Left-sided heart failure occurs when the heart loses its ability to pump blood. This prevents organs from receiving enough oxygen. The condition can lead to complications that include right-sided heart failure and organ damage.
This condition occurs when the left side of the heart no longer functions appropriately. There are two types:
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The two sides of your heart work in different ways to pump blood.
Left-sided heart failure may occur in people with:
Other risk factors for left-sided heart failure include:
Symptoms may be mild at first or you may think it's a cold or allergy. You might not even notice them. But as heart function worsens, you may experience:
Over time, the heart works harder to do its job. This causes complications that may include:
Healthcare providers diagnose by obtaining a thorough history and performing a physical examination along with ordering laboratory tests and imaging studies.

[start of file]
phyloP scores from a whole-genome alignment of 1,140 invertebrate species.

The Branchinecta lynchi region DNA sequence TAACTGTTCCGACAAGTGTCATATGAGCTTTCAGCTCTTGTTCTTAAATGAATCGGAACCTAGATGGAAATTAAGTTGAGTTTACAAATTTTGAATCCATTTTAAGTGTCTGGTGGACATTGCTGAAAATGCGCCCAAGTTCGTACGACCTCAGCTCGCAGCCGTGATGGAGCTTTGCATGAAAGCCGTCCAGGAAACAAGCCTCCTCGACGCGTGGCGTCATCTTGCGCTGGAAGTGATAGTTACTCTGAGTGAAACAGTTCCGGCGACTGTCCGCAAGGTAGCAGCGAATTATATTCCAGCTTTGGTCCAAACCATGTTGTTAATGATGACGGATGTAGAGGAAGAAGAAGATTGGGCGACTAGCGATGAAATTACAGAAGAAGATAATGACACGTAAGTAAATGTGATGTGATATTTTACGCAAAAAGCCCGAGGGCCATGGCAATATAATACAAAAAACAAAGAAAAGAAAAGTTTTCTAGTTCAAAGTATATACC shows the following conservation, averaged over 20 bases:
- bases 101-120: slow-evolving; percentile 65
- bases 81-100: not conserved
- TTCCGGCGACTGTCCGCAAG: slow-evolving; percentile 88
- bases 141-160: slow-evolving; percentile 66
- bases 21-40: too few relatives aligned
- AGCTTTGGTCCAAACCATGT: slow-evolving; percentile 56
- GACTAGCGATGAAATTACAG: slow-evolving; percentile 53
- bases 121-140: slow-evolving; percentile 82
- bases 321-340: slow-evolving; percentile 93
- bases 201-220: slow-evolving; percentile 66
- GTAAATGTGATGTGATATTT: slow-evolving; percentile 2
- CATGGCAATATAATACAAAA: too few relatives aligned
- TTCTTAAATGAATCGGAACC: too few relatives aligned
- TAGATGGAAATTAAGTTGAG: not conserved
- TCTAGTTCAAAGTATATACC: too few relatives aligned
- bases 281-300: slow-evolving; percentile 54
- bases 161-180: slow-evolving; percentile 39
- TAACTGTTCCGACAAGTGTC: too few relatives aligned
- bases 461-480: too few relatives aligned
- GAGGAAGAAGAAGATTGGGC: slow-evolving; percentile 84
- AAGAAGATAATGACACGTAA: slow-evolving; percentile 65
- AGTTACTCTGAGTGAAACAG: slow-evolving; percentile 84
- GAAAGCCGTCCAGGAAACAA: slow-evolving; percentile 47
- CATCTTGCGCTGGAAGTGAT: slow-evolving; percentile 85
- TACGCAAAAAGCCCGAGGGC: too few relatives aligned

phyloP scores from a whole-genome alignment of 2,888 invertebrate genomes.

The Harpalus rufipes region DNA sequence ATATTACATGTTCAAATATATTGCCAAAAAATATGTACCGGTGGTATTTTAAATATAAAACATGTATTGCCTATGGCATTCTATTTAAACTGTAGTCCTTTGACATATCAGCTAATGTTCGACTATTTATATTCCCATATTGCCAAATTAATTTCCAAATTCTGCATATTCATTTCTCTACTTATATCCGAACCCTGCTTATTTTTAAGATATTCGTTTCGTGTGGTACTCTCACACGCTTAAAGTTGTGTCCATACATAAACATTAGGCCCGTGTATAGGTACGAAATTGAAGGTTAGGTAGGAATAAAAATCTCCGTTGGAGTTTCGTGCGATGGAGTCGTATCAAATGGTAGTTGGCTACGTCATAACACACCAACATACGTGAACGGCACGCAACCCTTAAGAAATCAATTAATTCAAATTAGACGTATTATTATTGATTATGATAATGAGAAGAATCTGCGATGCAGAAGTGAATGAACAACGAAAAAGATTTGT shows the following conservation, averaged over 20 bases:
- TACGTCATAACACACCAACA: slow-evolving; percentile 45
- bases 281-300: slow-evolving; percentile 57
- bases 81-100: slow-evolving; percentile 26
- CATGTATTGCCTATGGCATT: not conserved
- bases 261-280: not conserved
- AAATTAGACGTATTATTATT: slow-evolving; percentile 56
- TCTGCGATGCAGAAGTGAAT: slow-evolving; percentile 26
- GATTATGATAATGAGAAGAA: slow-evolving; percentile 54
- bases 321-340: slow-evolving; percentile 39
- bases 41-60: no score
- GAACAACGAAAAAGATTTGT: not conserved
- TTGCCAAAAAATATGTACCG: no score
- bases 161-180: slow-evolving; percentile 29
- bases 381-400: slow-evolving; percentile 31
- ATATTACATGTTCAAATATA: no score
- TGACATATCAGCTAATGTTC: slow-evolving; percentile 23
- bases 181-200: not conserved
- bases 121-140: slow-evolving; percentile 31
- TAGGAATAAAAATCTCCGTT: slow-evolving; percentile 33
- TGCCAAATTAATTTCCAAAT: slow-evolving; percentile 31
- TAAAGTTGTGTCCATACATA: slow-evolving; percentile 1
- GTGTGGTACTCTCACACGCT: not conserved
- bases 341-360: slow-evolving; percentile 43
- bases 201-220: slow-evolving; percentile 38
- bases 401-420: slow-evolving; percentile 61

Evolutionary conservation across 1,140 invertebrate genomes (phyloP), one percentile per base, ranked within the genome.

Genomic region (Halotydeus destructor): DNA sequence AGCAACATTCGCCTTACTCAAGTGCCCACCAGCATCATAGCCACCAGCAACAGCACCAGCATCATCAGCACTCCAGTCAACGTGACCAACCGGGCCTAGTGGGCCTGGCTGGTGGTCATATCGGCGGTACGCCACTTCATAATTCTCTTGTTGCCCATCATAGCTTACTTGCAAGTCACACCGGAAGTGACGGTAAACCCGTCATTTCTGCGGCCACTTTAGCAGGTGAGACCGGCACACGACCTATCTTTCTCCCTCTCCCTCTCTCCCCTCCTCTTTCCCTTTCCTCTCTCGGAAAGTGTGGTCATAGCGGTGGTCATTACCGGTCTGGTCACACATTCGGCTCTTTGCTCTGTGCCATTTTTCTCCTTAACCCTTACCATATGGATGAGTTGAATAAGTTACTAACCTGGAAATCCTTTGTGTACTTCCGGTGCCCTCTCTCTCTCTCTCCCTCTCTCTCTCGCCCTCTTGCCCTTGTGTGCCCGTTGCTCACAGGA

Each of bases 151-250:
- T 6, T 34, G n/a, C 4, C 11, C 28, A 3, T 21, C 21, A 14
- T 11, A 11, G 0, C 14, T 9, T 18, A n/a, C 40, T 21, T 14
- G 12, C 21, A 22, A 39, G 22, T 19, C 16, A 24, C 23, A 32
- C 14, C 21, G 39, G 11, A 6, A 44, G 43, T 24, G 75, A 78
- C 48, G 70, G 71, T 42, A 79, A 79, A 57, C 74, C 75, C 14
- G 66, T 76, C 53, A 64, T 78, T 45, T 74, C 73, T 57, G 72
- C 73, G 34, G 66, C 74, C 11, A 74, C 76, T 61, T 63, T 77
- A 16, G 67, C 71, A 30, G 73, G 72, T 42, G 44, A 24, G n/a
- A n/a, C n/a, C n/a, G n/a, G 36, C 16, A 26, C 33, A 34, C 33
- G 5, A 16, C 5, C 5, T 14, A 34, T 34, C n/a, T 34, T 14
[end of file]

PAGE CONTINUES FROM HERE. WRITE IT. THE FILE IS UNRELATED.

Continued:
Lab tests for left-sided heart failure use a sample of blood. They detect signs of heart disease and rule out other causes of your symptoms. You may need:
Heart imaging tests you may need include:
There are many treatment options. The ones that are right for you depend on whether the issue is diastolic heart failure or systolic heart failure.
Treatment often includes medications to improve heart functioning:
A procedure may be necessary if:
Your care may include:
Living a heart-healthy lifestyle can lower your risk of left-sided heart failure. If you’ve already experienced this condition, healthy habits can help you avoid future issues.
Steps you can take to prevent left-sided heart failure include:
Your outlook can be excellent as long you keep routine appointments with your care team and take medications as recommended by your provider.
Complications of light-sided heart failure can include:
Life after left-sided heart failure often includes changes such as:
A note from Cleveland Clinic
Left-sided heart failure occurs when the heart loses its ability to pump blood. It often happens in people with high blood pressure and certain heart conditions. You may experience systolic heart failure or diastolic heart failure. Treatment can boost your heart’s pumping ability. Left-sided heart failure symptoms can come back. Ongoing therapies and lifestyle changes can lower this risk.
Last reviewed by a Cleveland Clinic medical professional on 12/02/2021.
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